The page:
I think in this instance the length of the podcast isn't just tightly controlled as it would be if it was on the broadcast network.

Sorry got 27th.

Off you go that you have the room to explain things that you don't have on Broadcast radio.

Yes because on the podcast we were able to go into lots of detail about the different gender identities about the debate on sex and gender in a way that you wouldn't have had time to on the radio on by doing it in the podcast format we could take her time and step free all of the things that are quite complicated and need a lot of time for people to get the our goal here Roger was not just informing people about some of the detail it was trying to die in the fear Factor of talking about this at all.

So there is no doubt that people have been frightened even making a contribution into this debate and a public service broadcaster needs to jump right into the middle of that territory if that ever happens were there are contentious issues.

There are issues which are contested and people are frightened of.

About them then the BBC needs to facilitate them speaking about them and we just thought we should get her head above the parapet and do that.

It's not just about talking about the issue.

It's finding the language with to talk about them because the language of silk and tested so just using terms which is so heavily contested must have been a bit of a mindfield for you totally.

I didn't know what half of it meant am I was learning as I went along and there's one of the episodes in This podcast where some of the people you know that the editor of paint news is he the other David at the CEO you think he wasn't able to tell us.

What some of these terms men and I think that there is a lack of basic knowledge among the white population.

How can they contribute some of them are frightened and some of them understand the language business credit score do you investigate the links between Stonewall and the BBC and still won't talk to you.

Ok? Maybe you expect after then the BBC

Talk to you about that.

Did you expect us what I would think of is an extraordinary response from your employer well, is it? I would differentiate.

I don't think relevant that they are are employers what I think is relevant.

Is it? They are a major institution in the United Kingdom I do think it's important for the BBC to answer those questions.

That's why we've asked them in the fact that they haven't answered the questions doesn't make the questions go away.

What would you say was to keep question you would ask them if they had put themselves up for interview.

We wanted to know did Stonewall have an influence on the BBC editorial that was the key question throughout the podcast it was sought to find out three freedom information the BBC blog that request and we wanted them to speak to some of the people who be involved in these decisions and no one was available so what?

The conversations between the BBC and Stonewall why are licence fee payers not allowed to know what those questions where what those discussions were and what came out of those discussions is that because you feel that the BBC's effectively copied into its policies Stonewall policy and Stonewall policy and number of these areas is contested.

There is a suggestion.

There is a question as to whether that happened or not and all we're trying to do and we were adamant about this and I think this speaks to the BBC partiality.

I do not think it is in conflict with the BBC Sport impartiality the podcast that we made was enabled by the BBC was funded by the BBC we were given the freedom to make it but what we are doing here is treating the BBC like we would treat any other organisation and we're pretty robust couple of journalist.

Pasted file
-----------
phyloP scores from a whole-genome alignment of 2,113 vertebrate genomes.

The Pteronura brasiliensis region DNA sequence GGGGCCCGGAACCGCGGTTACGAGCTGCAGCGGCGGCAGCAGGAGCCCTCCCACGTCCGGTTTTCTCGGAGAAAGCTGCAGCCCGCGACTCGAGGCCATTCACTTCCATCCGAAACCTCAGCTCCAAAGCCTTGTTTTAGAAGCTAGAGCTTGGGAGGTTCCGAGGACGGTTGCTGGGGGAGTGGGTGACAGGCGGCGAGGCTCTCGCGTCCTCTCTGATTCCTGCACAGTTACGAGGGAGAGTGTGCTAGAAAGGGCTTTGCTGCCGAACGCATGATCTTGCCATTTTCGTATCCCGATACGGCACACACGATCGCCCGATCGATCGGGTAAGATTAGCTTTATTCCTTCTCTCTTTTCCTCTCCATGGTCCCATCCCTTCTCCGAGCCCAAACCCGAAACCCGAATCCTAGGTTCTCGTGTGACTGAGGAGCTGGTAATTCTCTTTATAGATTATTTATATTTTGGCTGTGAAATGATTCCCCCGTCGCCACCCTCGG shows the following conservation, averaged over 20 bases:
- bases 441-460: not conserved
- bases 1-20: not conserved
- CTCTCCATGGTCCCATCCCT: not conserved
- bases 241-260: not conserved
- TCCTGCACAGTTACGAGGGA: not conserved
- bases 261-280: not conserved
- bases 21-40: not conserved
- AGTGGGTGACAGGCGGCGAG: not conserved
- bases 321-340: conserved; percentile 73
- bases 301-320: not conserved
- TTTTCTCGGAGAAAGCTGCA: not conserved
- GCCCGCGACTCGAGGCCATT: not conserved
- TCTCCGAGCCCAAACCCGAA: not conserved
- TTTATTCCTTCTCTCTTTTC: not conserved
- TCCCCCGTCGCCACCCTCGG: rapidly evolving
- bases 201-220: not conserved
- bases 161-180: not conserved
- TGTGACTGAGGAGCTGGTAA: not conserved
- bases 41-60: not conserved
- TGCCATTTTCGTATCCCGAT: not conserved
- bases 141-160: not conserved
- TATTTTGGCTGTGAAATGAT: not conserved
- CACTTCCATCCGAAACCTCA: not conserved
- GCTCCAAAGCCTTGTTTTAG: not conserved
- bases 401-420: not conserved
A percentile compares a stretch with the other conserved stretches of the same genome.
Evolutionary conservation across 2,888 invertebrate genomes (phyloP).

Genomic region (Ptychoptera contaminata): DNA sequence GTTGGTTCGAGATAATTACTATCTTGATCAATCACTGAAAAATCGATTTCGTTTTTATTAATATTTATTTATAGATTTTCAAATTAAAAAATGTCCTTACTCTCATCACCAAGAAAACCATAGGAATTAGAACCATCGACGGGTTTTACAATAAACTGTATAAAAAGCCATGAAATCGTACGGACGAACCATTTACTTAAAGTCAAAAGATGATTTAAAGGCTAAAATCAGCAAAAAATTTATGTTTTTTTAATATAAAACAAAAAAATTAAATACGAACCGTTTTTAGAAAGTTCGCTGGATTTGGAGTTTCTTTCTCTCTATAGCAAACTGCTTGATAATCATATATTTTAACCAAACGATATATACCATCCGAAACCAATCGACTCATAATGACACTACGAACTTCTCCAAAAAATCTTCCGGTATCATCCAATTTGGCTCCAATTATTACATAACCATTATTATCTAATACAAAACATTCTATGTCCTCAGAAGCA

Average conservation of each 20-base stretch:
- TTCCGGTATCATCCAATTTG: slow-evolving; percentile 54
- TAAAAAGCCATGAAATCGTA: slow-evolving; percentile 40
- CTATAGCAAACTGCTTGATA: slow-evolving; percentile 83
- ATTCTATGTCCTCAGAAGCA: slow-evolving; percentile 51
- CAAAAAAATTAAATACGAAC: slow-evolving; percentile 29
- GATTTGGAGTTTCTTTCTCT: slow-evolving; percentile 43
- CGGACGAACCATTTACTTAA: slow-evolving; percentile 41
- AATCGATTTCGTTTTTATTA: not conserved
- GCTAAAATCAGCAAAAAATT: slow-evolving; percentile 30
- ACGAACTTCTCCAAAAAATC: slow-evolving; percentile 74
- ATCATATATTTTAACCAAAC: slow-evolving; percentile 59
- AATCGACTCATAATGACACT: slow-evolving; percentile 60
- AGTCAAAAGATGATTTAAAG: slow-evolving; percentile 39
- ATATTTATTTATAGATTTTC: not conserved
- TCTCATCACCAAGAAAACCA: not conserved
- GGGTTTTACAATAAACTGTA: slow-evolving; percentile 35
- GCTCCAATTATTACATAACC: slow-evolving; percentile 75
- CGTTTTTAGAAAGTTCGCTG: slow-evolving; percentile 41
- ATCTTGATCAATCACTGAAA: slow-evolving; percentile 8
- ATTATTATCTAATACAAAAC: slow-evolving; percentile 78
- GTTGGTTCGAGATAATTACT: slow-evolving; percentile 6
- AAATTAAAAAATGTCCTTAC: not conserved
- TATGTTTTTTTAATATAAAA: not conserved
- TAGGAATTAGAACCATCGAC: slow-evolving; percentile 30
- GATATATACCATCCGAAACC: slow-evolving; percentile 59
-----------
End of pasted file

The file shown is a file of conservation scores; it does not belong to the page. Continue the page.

I forgot moment body says no comment to us.

We potion potion wise we are not used to taking no for an answer.

Thanks to Stephen Nolan and David Thompson and in response to that interview BBC provided us with this statement BBC acts independently in all aspects of our operations from HR policy to editorial guidelines and contact we aim to be just reading on workforce inclusion and take advice from a range of external organizations however, we make the final decision and any BBC policies or practices ourselves.

We do not take legal advice from Stonewall and we do not subscribe to stonewalls campaigning the charity simply provides advice that we are able to consider and no investigates can be found on the podcast page with BBC and please do let us know your thoughts about that or anything else to do with BBC Radio and podcasts.

This is how you get in touch you can send an email to feedback at.

You.co.uk the address is feedback PO Box 67234 London se1p 4ax you can follow activity on Twitter by using at BBC R4 feedback or you can call us and leave a phone message on 03345 standard landline charges apply, but it could cost more and some mobile networks all those details are on our website.

This week we've been asking to BBC Radio listeners to step out of their comfort zones and listen to a program that wouldn't normally be on their radar this week once again something a little bit different one listen.

It doesn't all go to BBC and another only recently started listening isn't yet committed Catherine Collins live near St Albans and Ida Holbrook is in London Catherine first.

You don't listen to BBC Radio what do you listen to me listen to a mixture of music on Spotify through my smart speaker in the kitchen and times radio there was some programs on that I listen to regularly and Woman's Hour the Today Show and word-of-mouth mi3 go to programmes women that says that something like 40% of its doesn't ship is Men and a lot of people women say to me well should be 50% more men should listen.

It's not your view as well be good for your partner's listen to one that my partner is the one that I'm introduced it to me, so he said you should listen to this.

Kind of telling me Alex from different episodes and saying he'll be something else really interested in and so during lockdown as that listen to a name and added listen our love it.